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Math Help - Mass-spring system with damping

  1. #1
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    Mass-spring system with damping

    The differential equation system is

    m \frac{d^2x}{dt^2} + \gamma \frac{dx}{dt} + kx(t) = F_o cos(wt)

    To solve this differential equation requires a particular solution xp(t) and two fundamental solutions of the homogeneous equation corresponding X1(t) and X2(t)

    x(t) = xp(t) + C1x1(t) + C2x2(t)

    I find X1(t) and X2(t) for the following cases


    Overdamped:

    x(t) = C1e^{r1t} + C2e^{r2t}

    r1 = \frac{ - \gamma + \sqrt{( \gamma )^2 -4mk}}{2m}
    r2 = \frac{ - \gamma - \sqrt{( \gamma )^2 -4mk}}{2m}



    Underdamped

    x(t) = e^{-(\frac{c}{2m})t} (C1cos(rt) + C2sin(rt))

    r -> imaginary part
    r = \frac{ \sqrt{( \gamma )^2 -4mk}}{2m}



    How do I find the particular solution xp(t) ?
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  2. #2
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    Quote Originally Posted by Apprentice123 View Post
    The differential equation system is

    m \frac{d^2x}{dt^2} + \gamma \frac{dx}{dt} + kx(t) = F_o cos(wt)

    To solve this differential equation requires a particular solution xp(t) and two fundamental solutions of the homogeneous equation corresponding X1(t) and X2(t)

    x(t) = xp(t) + C1x1(t) + C2x2(t)

    I find X1(t) and X2(t) for the following cases


    Overdamped:

    x(t) = C1e^{r1t} + C2e^{r2t}

    r1 = \frac{ - \gamma + \sqrt{( \gamma )^2 -4mk}}{2m}
    r2 = \frac{ - \gamma - \sqrt{( \gamma )^2 -4mk}}{2m}



    Underdamped

    x(t) = e^{-(\frac{c}{2m})t} (C1cos(rt) + C2sin(rt))

    r -> imaginary part
    r = \frac{ \sqrt{( \gamma )^2 -4mk}}{2m}



    How do I find the particular solution xp(t) ?
    Use a trial solution for the particular solution of the form:

    x_p(t)=A\cos(\omega t) +B \sin(\omega t)

    CB
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  3. #3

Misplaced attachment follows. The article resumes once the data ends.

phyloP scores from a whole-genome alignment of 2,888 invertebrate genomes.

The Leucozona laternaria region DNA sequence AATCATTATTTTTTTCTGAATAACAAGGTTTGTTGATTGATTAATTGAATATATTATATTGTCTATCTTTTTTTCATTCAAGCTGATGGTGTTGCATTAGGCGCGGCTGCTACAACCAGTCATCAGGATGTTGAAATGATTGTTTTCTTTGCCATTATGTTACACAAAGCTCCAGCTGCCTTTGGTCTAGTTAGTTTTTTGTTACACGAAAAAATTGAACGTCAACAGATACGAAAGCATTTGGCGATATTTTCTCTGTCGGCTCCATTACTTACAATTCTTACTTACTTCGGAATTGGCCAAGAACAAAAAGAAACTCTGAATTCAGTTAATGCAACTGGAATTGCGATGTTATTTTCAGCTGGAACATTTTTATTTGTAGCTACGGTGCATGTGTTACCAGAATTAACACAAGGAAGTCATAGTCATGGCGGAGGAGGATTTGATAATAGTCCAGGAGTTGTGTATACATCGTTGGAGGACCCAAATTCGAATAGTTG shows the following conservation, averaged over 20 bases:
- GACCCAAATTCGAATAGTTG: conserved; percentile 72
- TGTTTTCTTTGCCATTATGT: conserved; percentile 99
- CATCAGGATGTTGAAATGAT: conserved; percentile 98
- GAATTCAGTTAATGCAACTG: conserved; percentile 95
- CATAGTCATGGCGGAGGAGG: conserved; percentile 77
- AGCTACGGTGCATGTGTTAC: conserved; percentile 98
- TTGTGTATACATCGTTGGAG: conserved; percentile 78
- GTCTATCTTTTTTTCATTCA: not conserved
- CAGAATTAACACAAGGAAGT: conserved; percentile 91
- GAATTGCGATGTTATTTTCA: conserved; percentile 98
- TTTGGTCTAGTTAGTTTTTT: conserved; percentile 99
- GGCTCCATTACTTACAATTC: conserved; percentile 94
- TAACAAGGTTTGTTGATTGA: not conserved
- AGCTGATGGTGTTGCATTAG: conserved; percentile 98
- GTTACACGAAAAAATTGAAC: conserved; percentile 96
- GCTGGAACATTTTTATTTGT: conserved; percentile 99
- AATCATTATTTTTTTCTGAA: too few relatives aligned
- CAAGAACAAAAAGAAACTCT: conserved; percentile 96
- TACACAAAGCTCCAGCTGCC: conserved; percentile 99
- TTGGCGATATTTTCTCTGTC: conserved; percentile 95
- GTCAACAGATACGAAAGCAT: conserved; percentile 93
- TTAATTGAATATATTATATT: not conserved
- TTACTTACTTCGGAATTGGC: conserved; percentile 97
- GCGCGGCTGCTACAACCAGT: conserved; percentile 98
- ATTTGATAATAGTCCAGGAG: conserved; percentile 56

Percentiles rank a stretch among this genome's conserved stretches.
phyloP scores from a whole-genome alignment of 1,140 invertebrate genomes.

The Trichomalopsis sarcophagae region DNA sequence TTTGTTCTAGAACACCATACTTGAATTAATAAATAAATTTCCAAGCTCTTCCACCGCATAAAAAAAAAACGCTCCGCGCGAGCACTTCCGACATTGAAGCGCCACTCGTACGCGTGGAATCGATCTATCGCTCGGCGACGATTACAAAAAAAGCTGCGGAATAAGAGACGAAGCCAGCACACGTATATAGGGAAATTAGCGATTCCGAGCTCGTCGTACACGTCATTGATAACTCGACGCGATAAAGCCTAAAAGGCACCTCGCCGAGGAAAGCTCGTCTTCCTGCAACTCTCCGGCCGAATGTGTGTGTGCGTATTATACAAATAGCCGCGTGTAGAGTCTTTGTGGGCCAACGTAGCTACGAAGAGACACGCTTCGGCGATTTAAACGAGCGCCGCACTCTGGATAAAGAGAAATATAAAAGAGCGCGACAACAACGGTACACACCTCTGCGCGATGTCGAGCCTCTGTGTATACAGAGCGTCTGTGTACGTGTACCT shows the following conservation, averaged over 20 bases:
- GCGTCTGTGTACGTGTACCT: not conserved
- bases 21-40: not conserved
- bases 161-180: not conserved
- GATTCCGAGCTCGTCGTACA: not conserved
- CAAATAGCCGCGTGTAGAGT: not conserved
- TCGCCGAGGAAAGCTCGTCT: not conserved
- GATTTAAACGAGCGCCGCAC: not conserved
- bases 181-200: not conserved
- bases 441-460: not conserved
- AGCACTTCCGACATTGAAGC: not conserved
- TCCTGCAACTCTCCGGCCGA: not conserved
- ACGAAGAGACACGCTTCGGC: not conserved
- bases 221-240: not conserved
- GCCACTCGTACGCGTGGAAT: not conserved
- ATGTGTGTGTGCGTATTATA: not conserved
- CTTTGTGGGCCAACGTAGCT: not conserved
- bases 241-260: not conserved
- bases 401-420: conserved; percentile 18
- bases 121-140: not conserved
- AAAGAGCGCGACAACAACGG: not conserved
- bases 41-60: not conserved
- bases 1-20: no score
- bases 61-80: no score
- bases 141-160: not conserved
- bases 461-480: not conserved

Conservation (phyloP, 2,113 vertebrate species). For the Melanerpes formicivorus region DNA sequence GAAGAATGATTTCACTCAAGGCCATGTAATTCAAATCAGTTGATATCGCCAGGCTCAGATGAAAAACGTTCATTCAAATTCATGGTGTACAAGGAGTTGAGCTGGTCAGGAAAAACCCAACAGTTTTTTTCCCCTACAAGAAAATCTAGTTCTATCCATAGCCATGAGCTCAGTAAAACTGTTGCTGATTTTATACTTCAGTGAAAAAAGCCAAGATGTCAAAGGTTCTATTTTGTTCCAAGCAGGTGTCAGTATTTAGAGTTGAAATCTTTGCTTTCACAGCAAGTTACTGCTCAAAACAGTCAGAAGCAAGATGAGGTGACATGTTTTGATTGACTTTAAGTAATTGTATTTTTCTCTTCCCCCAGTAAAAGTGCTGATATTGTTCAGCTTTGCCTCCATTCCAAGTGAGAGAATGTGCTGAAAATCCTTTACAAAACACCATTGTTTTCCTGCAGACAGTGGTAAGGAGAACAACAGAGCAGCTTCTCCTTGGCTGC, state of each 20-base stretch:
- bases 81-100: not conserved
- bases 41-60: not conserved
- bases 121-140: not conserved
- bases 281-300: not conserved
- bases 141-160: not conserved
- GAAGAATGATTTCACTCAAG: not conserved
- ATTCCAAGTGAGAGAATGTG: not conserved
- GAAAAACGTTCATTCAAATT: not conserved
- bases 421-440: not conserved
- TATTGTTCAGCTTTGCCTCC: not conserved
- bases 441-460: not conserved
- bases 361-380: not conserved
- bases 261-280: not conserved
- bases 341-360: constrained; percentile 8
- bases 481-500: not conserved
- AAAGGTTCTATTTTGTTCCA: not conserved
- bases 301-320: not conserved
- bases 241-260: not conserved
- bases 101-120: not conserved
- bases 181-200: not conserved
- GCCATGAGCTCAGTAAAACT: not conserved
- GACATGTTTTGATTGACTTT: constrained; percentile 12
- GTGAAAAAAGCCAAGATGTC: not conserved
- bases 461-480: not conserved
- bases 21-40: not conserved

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    Quote Originally Posted by CaptainBlack View Post
    Use a trial solution for the particular solution of the form:

    x_p(t)=A\cos(\omega t) +B \sin(\omega t)

    CB
    As long as \omega\ne \frac{ \sqrt{( \gamma )^2 -4mk}}{2m}<br />
.

    If \omega is equal to that you will need to try
    x_p(t)= A t cos(\omega t)+ B t sin(\omega t)
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  4. #4
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    The damped

    m \frac{d^2x}{dt^2} + \gamma \frac{dx}{dt} + kx(t) = 0


    The characteristic equation

    mr^2 + \gamma r + k = 0

    r1 = \frac{ - \gamma + \sqrt{( \gamma )^2 -4mk}}{2m}
    r2 = \frac{ - \gamma - \sqrt{( \gamma )^2 -4mk}}{2m}


    In overdamped
    ( \gamma )^2 -4mk > 0

    What are the steps now to find the solution:
    X(t) = C1e^{r1t} + C2^{r2t}
    ???


    And how do I get the equations in the case of mechanical vibrations: Beats and resonance ???
    Last edited by Apprentice123; December 19th 2009 at 07:25 AM.
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  5. #5
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    Quote Originally Posted by Apprentice123 View Post
    The damped

    m \frac{d^2x}{dt^2} + \gamma \frac{dx}{dt} + kx(t) = 0


    The characteristic equation

    mr^2 + \gamma r + k = 0

    r1 = \frac{ - \gamma + \sqrt{( \gamma )^2 -4mk}}{2m}
    r2 = \frac{ - \gamma - \sqrt{( \gamma )^2 -4mk}}{2m}


    In overdamped
    ( \gamma )^2 -4mk > 0

    What are the steps now to find the solution:
    X(t) = C1e^{r1t} + C2^{r2t}
    ???


    And how do I get the equations in the case of mechanical vibrations: Beats and resonance ???
    You have found the homogenous solution. Now you have to add to it the particular solution. You have already been told how to find the particular solution. All this stuff will be found in any decent textbook that covers second order differential equations with constant coefficients (go to your school library) and I'm certain that Google will turn up pages and pages of links.

    Your problem is attempting abstract application questions like these before developing a sufficient grasp of the basic theory in a sufficient number and variety of concrete cases. You are advised to go back and review that theory.
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